D.C. students may no longer have to worry about paying for school lunches, if one city councilman has his way.
Through Ward 4 Council member Brandon Todd’s Universal Free Lunch for All Amendment Act of 2017 introduced Tuesday, Sept. 26, both public and charter students will have the opportunity to receive free school lunches.
“As the cost of living in the District continues to rise, families find their finances increasingly pressed,” Todd said. “Many report spending upwards of $50 per student, per month on lunch.”
The bill comes in the wake of nationwide stories of “lunch shaming,” in which school officials have reportedly thrown away students’ lunches in front of their peers, stamped students’ hands, and offered them less expensive lunches or nothing at all, in order to get parents to pay outstanding lunch bills.
In response, the Department of Agriculture instructed school districts to create new policies for the 2017-2018 school year on how to treat students who have lunch debt, and Todd was quick to act.
“That is real money that can quickly add up,” Todd said. “No child deserves to go hungry or be humiliated in front of their peers because they are unable to afford lunch. By providing universal free lunch for all District students, we would end lunch shaming while giving a boost to all D.C. families.”
The bill has been co-sponsored by fellow council members Brianne Nadeau of Ward 1, Charles Allen of Ward 6, Vincent Gray of Ward 7, Trayon White of Ward 8 and At-Large members Elissa Silverman and Robert White.
“I think my colleagues on the council are receptive to this idea because it strikes at the heart of the basic idea of fairness,” Todd said. “This bill would support all students and families across the District, regardless of zip code or socioeconomic status.
“It would also align D.C. with other major American cities that already offer universal free lunch for their students, including Boston, Chicago, Detroit, Dallas, and New York,” he said. “The District is a world-class city, and we need to have policies that reflect that. I think my colleagues and many District residents agree with that sentiment.”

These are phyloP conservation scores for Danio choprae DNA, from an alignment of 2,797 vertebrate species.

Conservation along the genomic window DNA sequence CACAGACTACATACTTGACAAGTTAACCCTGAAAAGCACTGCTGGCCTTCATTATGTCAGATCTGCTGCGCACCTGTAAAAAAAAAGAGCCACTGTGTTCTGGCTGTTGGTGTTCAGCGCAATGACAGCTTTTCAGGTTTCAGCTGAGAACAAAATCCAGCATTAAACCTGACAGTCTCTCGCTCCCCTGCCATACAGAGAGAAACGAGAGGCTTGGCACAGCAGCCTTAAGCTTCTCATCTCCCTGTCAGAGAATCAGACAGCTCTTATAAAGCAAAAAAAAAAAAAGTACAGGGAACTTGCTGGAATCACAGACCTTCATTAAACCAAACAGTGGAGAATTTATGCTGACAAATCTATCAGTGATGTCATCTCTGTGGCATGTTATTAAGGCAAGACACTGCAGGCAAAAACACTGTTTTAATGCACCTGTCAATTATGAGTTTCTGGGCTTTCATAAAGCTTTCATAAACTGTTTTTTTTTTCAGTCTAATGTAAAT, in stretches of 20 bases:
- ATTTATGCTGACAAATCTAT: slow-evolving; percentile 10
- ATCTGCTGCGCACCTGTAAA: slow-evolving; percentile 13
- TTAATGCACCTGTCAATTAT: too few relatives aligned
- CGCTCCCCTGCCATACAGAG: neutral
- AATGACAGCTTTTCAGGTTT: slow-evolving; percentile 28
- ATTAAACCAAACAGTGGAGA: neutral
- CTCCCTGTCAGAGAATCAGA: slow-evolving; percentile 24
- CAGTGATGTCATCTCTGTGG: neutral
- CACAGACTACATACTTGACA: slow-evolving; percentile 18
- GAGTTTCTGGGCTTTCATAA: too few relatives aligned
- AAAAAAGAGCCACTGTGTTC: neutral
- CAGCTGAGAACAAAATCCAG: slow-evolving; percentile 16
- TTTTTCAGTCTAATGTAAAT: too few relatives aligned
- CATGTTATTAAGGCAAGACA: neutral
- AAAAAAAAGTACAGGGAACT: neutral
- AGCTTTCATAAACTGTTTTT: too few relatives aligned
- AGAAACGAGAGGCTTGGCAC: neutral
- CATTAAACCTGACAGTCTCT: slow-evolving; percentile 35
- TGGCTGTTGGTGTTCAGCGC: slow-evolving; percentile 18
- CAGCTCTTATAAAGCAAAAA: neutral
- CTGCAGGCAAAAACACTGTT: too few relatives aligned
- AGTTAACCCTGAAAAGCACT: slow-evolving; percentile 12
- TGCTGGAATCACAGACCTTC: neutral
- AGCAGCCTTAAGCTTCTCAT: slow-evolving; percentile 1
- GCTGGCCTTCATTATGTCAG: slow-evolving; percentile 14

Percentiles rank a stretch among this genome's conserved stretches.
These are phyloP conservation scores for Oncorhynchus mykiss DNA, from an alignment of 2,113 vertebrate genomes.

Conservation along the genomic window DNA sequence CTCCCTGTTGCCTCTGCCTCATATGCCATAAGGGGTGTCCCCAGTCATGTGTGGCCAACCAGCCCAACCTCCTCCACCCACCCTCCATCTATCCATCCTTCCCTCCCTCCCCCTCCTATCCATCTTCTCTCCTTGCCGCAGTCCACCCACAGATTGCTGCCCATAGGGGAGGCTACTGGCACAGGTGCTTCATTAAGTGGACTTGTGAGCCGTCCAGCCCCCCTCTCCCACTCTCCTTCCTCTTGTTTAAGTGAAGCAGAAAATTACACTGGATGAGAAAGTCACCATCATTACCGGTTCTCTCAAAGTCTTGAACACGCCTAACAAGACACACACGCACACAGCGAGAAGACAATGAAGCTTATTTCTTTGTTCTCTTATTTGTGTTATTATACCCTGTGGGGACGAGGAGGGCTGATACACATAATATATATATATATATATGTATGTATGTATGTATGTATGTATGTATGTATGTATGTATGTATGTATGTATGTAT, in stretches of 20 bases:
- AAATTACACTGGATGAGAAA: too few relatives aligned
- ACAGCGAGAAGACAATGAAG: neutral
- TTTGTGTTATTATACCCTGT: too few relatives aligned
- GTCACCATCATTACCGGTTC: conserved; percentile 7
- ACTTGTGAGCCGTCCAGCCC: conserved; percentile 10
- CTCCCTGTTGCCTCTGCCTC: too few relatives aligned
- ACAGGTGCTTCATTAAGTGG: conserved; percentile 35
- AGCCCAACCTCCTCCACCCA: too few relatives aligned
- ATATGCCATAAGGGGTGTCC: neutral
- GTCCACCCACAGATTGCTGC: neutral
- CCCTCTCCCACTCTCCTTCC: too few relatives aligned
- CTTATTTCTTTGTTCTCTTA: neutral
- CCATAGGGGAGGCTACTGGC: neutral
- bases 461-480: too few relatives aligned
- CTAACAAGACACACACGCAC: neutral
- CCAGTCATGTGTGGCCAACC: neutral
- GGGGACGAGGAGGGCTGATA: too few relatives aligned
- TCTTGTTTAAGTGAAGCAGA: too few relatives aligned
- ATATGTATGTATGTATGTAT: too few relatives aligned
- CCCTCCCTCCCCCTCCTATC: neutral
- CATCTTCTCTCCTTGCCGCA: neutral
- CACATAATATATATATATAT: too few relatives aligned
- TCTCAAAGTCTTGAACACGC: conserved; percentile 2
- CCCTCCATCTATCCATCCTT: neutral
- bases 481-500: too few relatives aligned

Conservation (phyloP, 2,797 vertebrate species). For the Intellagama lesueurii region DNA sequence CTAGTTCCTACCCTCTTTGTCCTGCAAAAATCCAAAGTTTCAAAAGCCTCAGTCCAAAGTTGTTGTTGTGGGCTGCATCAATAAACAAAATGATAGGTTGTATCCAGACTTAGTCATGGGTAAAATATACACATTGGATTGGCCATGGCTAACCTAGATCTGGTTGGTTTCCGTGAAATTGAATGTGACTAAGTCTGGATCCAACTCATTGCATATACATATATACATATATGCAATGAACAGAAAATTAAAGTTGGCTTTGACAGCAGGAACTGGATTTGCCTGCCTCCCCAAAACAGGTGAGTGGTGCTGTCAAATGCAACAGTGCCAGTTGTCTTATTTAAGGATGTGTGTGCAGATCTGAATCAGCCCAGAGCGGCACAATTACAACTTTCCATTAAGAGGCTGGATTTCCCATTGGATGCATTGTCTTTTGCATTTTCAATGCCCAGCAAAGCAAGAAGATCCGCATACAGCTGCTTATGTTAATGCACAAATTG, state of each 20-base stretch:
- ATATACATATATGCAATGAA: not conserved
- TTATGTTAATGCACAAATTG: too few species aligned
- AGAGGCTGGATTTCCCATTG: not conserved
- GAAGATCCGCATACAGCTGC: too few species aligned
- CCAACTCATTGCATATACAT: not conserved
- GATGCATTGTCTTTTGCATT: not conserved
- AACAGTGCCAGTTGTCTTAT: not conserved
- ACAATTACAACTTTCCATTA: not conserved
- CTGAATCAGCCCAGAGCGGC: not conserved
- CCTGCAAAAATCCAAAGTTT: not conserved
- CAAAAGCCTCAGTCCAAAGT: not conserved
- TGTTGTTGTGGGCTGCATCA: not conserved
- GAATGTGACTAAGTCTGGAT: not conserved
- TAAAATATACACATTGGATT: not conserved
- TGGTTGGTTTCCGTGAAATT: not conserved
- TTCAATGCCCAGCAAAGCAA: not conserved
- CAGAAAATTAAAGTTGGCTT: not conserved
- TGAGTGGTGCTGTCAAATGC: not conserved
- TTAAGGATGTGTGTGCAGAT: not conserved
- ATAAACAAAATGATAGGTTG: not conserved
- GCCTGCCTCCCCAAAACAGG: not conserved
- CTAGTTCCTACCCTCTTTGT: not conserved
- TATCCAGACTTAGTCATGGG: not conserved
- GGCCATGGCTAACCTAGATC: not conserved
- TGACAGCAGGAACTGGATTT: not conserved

The new legislation did not come without backlash from leaders of the D.C. Republican Party, however.
“The D.C. Council is at it again,” said Jose Cunningham, chairman of the D.C. GOP. “To them, the taxpayer funds they oversee are simply not real. Economically disadvantaged D.C. public school and charter school students already receive free meals — breakfast, lunch and sometimes dinner — via the federally funded Title I program.
“Now a council member wants to feed every student in the city, even those from families of great wealth,” Cunningham said. “And, of course, we don’t know how much this bill costs because the D.C. Council doesn’t know, either. The D.C. Council has become a hybrid model of United Nations and the Monopoly board game, but they are playing with billions and billions of other people’s money.”
Despite the criticism, Todd stands firm that numbers add up and the legislation is fair.
“Of the students who get lunch at school, only about 25 percent have to pay for it,” he said. “The rest are covered through federal free and reduced price lunch programs. So the budgetary impacts of filling that remaining gap will be relatively limited.
“I expect that the Council Budget Office’s Fiscal Impact Statement will reflect that,” Todd said. “With the District’s finances in an extremely strong position, now is an excellent time to level the playing field and ensure that all students have equal access to healthy food at school, free of any stigma or shaming.”
His bill follows an announcement earlier this month by New York City Public Schools Chancellor Carmen Fariña, who said that free school lunches will be available to the system’s 1.1 million students beginning this school year.
Other major cities such as Boston, Chicago, Detroit and Dallas offer free school lunches to students as well.